Stories about: Kawasaki Disease Program

Back in Kosovo after life-saving surgery, Lis’s heart remains in Boston

Lis, who had Kawasaki disease, poses for his birthday.Like many kids, Lis Spahiu loves wearing his Boston Celtics and New England Patriots t-shirts. His mom, Zana, jokes that sometimes she needs to hide them so he’ll wear something else. But Lis isn’t a typical Boston sports fan. This 5-year-old from Kosovo has grown to love Boston, and its sports teams, after several trips to the Boston Children’s Hospital to receive life-saving care for his heart.

“In Kosovo, the health care system is very poor,” explains Lis’s mom Zana. “So when Lis contracted Kawasaki disease at 5 months old, he was misdiagnosed.”

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Thomas’ story: Overcoming Kawasaki, a rare pediatric heart disease

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Thomas after his second round of treatment for Kawasaki

It took three trips to the doctor’s office and consults with four different providers for Valerie Flynn to finally get to the bottom of her son’s suffering.

Thomas’s confluence of symptoms was puzzling: a high fever that wouldn’t go away for five days, all-over itchiness with a head-to-toe rash; bloodshot eyes and absolute exhaustion.

“Thomas’ doctors kept telling me it must be a virus and to give him Benadryl for the itch and Tylenol for the fever, but those did nothing to help,” says Valerie. “That’s very scary as a mom, to see all these professionals stumped. I was that crazy mom who brought him back three times and called multiple times a day. I knew something was seriously wrong and just wanted them to figure it out and help him. I knew something was seriously wrong and just wanted [Thomas’ doctors] to figure it out and help him.”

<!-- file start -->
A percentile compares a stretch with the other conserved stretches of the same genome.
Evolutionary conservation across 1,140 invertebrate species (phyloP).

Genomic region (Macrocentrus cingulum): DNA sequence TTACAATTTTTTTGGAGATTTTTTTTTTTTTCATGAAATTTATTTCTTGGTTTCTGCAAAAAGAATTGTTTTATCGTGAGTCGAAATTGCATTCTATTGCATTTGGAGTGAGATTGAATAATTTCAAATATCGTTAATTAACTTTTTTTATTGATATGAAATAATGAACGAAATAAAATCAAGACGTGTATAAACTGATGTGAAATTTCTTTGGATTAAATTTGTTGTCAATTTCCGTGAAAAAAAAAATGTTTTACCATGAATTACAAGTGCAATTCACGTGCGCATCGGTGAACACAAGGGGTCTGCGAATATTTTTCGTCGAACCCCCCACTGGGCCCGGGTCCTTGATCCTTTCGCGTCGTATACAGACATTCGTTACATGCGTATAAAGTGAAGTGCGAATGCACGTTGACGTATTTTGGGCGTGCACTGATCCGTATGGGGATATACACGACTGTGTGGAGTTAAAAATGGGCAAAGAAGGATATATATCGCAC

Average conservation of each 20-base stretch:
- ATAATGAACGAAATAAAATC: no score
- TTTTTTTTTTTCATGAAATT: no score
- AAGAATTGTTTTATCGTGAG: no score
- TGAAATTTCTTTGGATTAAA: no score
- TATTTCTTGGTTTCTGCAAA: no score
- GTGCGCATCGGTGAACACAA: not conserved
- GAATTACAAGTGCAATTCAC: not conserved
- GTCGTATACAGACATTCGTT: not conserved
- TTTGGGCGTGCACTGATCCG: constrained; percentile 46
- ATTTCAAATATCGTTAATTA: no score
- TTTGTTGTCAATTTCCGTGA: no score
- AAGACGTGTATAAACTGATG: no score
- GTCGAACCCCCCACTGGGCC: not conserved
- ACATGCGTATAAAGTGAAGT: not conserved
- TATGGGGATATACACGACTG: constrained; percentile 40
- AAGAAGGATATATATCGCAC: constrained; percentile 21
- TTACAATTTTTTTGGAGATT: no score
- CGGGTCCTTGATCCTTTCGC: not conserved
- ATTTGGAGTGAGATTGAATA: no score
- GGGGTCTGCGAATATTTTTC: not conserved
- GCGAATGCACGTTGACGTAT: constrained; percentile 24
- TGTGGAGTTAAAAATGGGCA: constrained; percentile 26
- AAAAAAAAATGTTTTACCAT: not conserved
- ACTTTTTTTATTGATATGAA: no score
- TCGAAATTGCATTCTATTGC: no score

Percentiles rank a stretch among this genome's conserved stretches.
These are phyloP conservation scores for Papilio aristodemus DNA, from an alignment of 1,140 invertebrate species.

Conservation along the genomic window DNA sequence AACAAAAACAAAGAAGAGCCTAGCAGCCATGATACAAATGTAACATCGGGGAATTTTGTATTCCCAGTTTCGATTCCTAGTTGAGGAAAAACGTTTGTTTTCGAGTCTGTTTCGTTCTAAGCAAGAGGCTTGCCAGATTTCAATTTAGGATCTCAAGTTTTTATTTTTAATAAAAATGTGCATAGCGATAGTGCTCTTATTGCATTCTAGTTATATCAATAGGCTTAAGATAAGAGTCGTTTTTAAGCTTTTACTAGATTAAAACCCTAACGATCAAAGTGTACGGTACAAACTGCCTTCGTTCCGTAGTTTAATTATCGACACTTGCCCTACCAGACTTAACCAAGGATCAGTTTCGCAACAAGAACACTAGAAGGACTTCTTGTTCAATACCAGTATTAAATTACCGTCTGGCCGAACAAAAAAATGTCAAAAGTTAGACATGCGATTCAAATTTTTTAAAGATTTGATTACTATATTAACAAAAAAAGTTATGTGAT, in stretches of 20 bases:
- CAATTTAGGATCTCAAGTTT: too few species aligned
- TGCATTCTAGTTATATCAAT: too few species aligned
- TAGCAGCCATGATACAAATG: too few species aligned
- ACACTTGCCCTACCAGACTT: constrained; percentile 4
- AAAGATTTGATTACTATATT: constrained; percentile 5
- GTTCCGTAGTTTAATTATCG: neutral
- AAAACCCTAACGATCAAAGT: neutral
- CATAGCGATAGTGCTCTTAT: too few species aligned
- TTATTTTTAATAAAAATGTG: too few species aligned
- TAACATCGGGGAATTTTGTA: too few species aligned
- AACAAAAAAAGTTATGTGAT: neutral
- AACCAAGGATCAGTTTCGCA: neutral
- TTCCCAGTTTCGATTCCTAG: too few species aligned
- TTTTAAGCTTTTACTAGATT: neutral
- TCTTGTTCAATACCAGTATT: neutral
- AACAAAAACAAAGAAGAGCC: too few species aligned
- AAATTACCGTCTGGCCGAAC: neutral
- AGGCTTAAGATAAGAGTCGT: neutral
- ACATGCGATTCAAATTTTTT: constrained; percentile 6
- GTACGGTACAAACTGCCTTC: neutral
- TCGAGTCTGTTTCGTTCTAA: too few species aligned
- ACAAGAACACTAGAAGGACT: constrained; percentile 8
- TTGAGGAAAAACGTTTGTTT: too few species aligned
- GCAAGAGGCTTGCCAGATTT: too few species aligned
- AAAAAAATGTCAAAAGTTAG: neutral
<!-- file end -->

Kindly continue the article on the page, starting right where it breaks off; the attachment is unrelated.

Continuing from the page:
Five days after his first office visit, Thomas, 5, was diagnosed with Kawasaki disease, a rare and serious illness characterized by inflammation of the blood vessels. Kawasaki affects many different areas of the body: hands, feet, whites of the eyes, mouth, lips, throat, lymph nodes and skin. Without quick treatment, Kawasaki can damage the heart’s coronary arteries.

Thomas’ pediatrician recommended his family seek care at Boston Children’s Hospital and immediately referred them, sending the family straight to the emergency room.

“I thought we’d come in to a mound of paperwork and it would take hours to be seen,” says Valerie, “but it all happened so quickly because our doctor had called ahead. I was glad the doctors took Thomas’ case so seriously and got right to work to help him get better.”

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Recognizing and treating an atypical case of Kawasaki disease

It was a Saint Paddy’s Day that Jake and his mother, Nancy O’Connor, will never forget. While everyone else was sporting green, Jake’s skin and tongue started turning red, and the whites of his eyes eventually turned yellow. It was a medical problem that eventually led him to Boston Children’s Hospital where he was diagnosed with an atypical case of Kawasaki disease, a rare condition that can cause a rash, red eyes and mouth, and other inflammatory symptoms.  Most importantly, Kawasaki disease can lead to serious complications of the heart, especially if not treated in time.

Difficult diagnosis

feverJake woke up that March morning not feeling well. His skin was itchy and irritated, his tongue was swollen and his forehead was hot to the touch. Being a nurse and mother, Nancy has seen her fair share of flus, colds and stomach bugs—but the moment she laid eyes on her son Nancy knew there was something more seriously wrong with Jake.

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